Skrooge is an excellent tool for devising budgets, tracking income/expenses, and running simulations drawn from different decisions despite its uncanny name. For a layman used to using spreadsheets, Skrooge is an enticing alternative for managing personal finances.

6- HomeBank

HomeBank is a free user-friendly accounting manager for personal use and small companies, It works on Windows, Linux and Mac OSX. It has a multilingual user interface as it has been translated to more than 50 languages.
Accounting features
Importing data from Intuit Quicken, Microsoft Money or other software, Import bank account statements (OFX/QFX, QIF, CSV), automating operations as payments, transactions and reporting, and support multiple account types ( bank asset, credit, cash, liability), scheduled transaction, simple Month/Annual budget, dynamic automated reporting powered with charts and graphs.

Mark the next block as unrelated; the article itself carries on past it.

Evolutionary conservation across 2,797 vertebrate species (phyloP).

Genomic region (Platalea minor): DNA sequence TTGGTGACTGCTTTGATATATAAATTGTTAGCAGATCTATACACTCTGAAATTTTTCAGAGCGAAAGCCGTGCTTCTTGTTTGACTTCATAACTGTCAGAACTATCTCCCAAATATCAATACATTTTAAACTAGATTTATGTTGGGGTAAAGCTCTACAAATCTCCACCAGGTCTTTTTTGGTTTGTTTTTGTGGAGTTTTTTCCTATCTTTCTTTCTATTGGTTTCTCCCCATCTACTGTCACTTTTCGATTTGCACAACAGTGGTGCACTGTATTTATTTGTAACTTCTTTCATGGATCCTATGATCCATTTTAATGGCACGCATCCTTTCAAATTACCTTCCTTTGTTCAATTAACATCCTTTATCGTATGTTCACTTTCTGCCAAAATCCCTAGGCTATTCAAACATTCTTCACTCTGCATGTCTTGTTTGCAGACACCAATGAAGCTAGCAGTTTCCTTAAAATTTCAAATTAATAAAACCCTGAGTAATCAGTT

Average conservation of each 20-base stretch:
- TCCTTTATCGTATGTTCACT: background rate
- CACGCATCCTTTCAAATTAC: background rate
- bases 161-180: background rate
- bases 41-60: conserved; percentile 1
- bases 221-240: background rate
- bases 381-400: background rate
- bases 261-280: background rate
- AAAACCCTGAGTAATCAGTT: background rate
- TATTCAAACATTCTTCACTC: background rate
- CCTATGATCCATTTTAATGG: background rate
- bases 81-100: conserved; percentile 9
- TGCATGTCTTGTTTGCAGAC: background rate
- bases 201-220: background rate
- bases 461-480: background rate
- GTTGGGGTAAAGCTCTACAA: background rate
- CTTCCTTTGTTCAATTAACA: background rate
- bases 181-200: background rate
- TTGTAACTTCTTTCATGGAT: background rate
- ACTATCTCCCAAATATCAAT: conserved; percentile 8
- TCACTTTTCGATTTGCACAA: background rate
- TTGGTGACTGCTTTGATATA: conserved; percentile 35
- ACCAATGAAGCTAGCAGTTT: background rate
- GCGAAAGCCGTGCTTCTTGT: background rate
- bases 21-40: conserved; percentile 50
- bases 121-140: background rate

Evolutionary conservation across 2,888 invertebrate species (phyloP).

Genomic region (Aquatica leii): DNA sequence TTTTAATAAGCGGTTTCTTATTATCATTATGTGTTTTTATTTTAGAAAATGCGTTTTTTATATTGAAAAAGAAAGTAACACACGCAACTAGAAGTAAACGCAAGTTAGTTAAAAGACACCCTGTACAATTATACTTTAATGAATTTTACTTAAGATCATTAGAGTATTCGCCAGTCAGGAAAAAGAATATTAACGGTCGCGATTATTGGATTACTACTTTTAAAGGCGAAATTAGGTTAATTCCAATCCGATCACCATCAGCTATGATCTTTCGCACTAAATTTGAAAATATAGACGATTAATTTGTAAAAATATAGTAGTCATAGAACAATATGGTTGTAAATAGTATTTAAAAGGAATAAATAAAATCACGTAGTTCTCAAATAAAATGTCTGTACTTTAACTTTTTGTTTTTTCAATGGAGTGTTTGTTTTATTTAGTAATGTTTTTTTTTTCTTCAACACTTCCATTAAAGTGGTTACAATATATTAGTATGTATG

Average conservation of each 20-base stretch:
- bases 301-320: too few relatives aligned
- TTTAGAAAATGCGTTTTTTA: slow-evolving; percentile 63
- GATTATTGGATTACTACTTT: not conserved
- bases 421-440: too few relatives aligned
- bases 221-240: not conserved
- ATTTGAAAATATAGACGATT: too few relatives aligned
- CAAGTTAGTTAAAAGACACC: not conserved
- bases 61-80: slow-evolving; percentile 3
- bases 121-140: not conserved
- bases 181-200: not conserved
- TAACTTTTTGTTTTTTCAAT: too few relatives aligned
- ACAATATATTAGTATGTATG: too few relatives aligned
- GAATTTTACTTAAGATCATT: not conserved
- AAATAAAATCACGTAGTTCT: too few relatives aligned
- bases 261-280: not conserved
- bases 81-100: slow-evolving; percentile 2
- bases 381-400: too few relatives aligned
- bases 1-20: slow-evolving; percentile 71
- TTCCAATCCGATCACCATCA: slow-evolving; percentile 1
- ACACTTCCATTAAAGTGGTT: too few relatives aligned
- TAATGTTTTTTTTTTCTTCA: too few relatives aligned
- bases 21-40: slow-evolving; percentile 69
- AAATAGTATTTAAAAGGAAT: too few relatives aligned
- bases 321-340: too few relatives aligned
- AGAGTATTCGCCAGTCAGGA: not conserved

• Platforms: Linux, Windows and Mac OSX.


7- Grisbi

Grisbi is a free,  open-source personal accounting and finance manager, It supports multiple currencies, has a user-friendly interface, and supports budget management, with advanced reporting.
Platforms: Linux, Windows and Mac OSX.

8. Odoo

Odoo Accounting

Key Highlights:

  • Web-based app
  • 15-days trial (not completely free)
  • Bunch of 3rd party integrations

If you might have read about the best open source CRM software, you could have noticed the suite of open-source web apps offered by Odoo.

Fortunately, they also offer something for accounting. If you do not mind paying for accounting software (maybe for your enterprise) while having an open-source solution, this can be your choice.